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The National Union of Mineworkers (NUM) on Wedneday rejected “an insulting” wage offer by the Chamber of Mines for coal miners.

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The NUM wants to raise a very serious concern around the attitude being displayed by the Chamber of Mines in the current coal sector wage negotiations by deliberately refusing to respond to the 3,000-rand (about 236-US-dollar) wage increase demand for coal miners of lower categories, the union said.

The union has rejected the current five to 6.5 percent increase offered by the Chamber of Mines.

“The NUM cannot accept the disingenuous insulting offer from the Chamber of Mines,” the union said.

“We once again call on the Chamber of Mines to respond specifically on this matter and stop patronizing us through its arrogance and ignorance,” the union said.

The NUM accused the chamber of negotiating “in bad faith” by trying to sneak in the three years wage agreement on the union.

The union said it is not open for discussion to the three-year deal and thus will stick to the two-year deal.
The NUM said it has made lots of moves and revised quite a number of demands to enhance and entice the chamber to improve its wage offer and other critical demands like housing allowance/living out allowance, commuting allowance, medical aid co-contribution to mention but a few.

“The Chamber is presenting a posture which suggest that the NUM must remove all the most significant demands from the table before they can make a progressive offer and that in our view is regarded as a mischievous move and we are realising that the chamber is patronising the labour movement,” the union said.

The negotiations between the NUM and the chamber hit snags amid threats by mining companies to cut jobs.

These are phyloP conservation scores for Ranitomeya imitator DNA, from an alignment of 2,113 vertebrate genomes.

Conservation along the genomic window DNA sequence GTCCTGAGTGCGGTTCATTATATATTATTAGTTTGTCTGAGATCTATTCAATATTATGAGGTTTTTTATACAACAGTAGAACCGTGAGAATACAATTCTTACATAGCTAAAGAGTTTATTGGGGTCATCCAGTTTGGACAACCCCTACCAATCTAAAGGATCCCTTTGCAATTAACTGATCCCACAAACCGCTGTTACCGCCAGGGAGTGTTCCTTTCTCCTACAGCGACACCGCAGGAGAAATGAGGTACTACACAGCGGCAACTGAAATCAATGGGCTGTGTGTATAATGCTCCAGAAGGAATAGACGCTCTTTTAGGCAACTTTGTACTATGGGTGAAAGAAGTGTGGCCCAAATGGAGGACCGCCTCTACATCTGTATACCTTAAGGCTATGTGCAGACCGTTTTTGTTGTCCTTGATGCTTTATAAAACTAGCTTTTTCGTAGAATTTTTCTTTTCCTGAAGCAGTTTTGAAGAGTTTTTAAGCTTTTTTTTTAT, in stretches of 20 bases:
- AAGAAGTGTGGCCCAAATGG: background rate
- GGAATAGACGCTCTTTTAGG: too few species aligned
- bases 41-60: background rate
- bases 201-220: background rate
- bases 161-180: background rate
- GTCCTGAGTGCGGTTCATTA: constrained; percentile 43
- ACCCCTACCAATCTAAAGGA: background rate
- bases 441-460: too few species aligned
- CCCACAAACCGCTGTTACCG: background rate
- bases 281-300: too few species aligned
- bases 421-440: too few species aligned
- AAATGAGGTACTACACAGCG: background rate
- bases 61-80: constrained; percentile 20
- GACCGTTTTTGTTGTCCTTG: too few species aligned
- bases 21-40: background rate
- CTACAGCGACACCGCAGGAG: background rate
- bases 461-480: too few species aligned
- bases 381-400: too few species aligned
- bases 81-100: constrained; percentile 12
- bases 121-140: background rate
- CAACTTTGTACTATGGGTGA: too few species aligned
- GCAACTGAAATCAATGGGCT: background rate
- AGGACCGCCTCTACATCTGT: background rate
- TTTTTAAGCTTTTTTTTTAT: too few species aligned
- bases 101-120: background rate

A number of mining and steel companies recently announced their plans to cut thousands of jobs due to the decline in commodity prices and lower demand for minerals worldwide.

Up to 30,000 jobs are projected to be lost in the country’s mining sector within the next two years, industrial experts say.
The worsening situation has prompted the government to intervene.

The threat of job losses in the mining and steel sectors is of serious concern to the government as it would have a negative impact on many families, communities and the economy, President Jacob Zuma said on Tuesday.

“Mining remains a critical component of the economy and we want it to remain the backbone of the South African economy,” Zuma said in his mid-year State of the Nation Address implementation update to the media in Pretoria.
To address the current job losses in the mining sector, the Minister of Mineral Resources Ngoako Ramatlhodi convened a retreat of tripartite stakeholders in the mining sector last week.

Stakeholders identified a number of areas to save jobs and to find alternatives to job losses.
A task team was established and mandated to develop detailed proposals.

The Presidential Business Working Group last Friday mandated the government and the Chamber of Mines to seek an amicable solution.

Last week the government suspended the licence of coal producer Optimum for unannounced retrenchments.
But following engagements with the company, the suspension was lifted and the company was directed to address issues relating to non-compliance. Enditem

Source: Xinhua


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